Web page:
Friday, January 3, 2014

Charles Chaplin -- January 3, 2014

A photo of Charlie Chaplin in City Lights from the 1933 World Film Encyclopedia, a British publication edited by Clarence Winchester.  The photo is credited to United Artists.  Be sure to click on the image to see a larger version. 

I think I have always known Charlie Chaplin.  I must have seen many of his movies on Fractured Flickers or other television programs.  KQED Channel 9, the local public television station in San Francisco, showed Paul Killiam's version of The Gold Rush.  I cried when no one showed up for the New Year's party. 

Years later, the Surf Theater in San Francisco's Sunset District had a Charley Chaplin festival.  That was where I first saw many of his features.  My wife, who was then my fiancée, came to most of the shows.  I remember a double bill of City Lights and Limelight.  At the end of City Lights, my she was weeping.  Perhaps that is when I knew she was a keeper.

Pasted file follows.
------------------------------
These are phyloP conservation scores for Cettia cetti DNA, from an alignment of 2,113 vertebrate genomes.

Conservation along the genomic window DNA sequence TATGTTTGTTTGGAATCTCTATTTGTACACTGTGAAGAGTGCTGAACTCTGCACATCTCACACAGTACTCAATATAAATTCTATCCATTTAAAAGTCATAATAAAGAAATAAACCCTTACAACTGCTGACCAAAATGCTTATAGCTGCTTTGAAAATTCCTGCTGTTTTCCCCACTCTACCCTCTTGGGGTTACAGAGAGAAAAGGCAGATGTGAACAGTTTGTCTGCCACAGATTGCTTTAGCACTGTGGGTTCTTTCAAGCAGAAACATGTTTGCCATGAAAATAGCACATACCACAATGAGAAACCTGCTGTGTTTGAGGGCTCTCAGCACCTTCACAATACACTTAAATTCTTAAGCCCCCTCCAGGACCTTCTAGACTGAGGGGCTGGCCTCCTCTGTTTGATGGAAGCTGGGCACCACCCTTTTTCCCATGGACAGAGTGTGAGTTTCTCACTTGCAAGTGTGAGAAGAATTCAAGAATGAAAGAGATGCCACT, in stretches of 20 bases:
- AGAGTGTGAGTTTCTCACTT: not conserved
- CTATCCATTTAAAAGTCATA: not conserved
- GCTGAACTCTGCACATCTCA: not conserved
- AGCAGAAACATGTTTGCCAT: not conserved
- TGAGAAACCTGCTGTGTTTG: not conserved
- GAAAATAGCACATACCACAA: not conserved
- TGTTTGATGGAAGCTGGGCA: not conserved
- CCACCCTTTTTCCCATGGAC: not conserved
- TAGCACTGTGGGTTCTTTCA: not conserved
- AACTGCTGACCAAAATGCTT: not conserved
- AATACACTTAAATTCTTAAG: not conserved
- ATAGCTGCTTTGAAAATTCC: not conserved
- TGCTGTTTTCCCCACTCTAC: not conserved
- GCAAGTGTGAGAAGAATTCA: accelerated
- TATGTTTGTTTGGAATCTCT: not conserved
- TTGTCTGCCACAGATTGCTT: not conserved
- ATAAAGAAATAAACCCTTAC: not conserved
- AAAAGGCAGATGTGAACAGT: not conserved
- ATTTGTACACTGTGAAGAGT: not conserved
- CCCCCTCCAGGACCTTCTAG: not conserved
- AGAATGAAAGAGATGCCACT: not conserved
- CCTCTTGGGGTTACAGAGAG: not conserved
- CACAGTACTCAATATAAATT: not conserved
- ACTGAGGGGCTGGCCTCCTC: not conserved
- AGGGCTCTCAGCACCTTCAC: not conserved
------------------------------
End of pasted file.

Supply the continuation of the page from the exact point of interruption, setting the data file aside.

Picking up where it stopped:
One of the first film-related books I read, when I was in grammar school, was My Autobiography.  I didn't understand a lot of it the first time I read it, although I knew something interesting was going on with Pola Negri.  I wondered why he didn't say much about his movies. Years later, I read his 1916 Charlie Chaplin's Own Story, which I think I read from the library at San Francisco State.  I was fascinated that he told a completely fabricated story about his first experience in making a movie.  This was only two years after he made his debut and there were lots of people around who could refute his story. 

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